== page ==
Niacin, also known as vitamin B-3 and nicotinic acid, is a water-soluble vitamin. It serves a variety of purposes in the body, including helping to create hormones and improve circulation. Most people can get enough niacin through their diet, but sometimes, doctors prescribe large doses for specific health concerns, particularly to help control cholesterol levels. It's these higher doses that tend to have side effects, which can include a rash or a flushing of the skin that may resemble a rash. If you experience any side effects from ingesting niacin, stop taking it until you can speak to a doctor.
Taking niacin causes the release of prostaglandins, which are chemicals in your body that are responsible for promoting the inflammatory response when you are injured. The prostaglandins associated with niacin also cause your blood vessels to dilate, which can cause a reddening, or "flushing," of your skin -- particularly the face, neck and ears -- and a burning, tingling sensation in your chest or face. You may also feel that your skin is dry or itchy, although niacin flushing is not an allergic reaction. The same process that causes the flush may also produce a rash in some people. Niacin flush is the most commonly reported side effect of taking niacin, along with an upset stomach.
Taking higher doses of niacin -- over 50 milligrams -- increases the likelihood of getting a flush reaction and its associated symptoms, according to the University of Maryland Medical Center. However, the flushing reaction may also occur with normal doses in sensitive individuals. Drinking alcohol or hot beverages can also increase the likelihood of getting a flush reaction when taking niacin, as can taking it with a high-fat meal or snack, or with spicy foods.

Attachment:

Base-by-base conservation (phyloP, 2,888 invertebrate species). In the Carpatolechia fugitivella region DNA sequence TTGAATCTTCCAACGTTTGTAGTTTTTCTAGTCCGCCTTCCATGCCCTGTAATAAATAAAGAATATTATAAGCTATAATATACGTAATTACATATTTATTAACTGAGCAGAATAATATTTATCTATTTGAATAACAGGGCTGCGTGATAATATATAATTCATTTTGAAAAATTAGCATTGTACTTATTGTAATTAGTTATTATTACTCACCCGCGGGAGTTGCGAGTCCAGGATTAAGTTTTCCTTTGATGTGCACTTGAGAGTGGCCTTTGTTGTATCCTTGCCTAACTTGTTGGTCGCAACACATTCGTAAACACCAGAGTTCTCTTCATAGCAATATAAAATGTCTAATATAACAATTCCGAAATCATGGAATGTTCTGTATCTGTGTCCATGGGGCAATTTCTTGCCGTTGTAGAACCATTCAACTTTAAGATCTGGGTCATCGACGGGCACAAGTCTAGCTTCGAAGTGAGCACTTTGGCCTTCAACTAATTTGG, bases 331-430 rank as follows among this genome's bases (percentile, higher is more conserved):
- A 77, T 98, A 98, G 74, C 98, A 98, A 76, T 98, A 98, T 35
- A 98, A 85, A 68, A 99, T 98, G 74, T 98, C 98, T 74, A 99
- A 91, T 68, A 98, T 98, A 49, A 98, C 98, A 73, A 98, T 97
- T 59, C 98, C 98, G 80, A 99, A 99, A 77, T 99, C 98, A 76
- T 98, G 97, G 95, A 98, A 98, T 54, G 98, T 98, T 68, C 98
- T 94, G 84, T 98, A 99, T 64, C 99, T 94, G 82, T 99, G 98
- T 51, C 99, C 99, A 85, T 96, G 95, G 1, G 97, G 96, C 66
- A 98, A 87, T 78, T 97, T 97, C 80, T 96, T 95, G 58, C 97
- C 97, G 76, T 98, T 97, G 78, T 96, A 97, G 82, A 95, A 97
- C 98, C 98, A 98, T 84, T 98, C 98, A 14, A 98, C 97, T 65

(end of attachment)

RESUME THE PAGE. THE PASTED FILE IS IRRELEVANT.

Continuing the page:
Tolerance to niacin flushing builds up very quickly and associated symptoms usually go away after several days or weeks, according to the University of Massachusetts Medical School. Nonetheless, it is recommended that you consult your doctor if you experience skin flushing or a rash. Your doctor might recommend a different type of niacin that is slow acting or he might recommend that you take aspirin along with your niacin, both of which can reduce the likelihood of a reaction. You might also be given a dosage schedule that allows you to gradually increase your niacin intake, until you can tolerate it without any reactions.
An allergy to niacin is rare, as it is naturally present in the body, but taking niacin can contribute to an already present allergy, because it causes blood-vessel dilation and increases histamine production, which are common contributing factors to allergic reactions. If you experience a rash or reddening of the skin, along with other symptoms such as a tightening of the throat, chest constriction or pain, seek immediate medical attention. Left untreated, a severe allergic reaction can be fatal.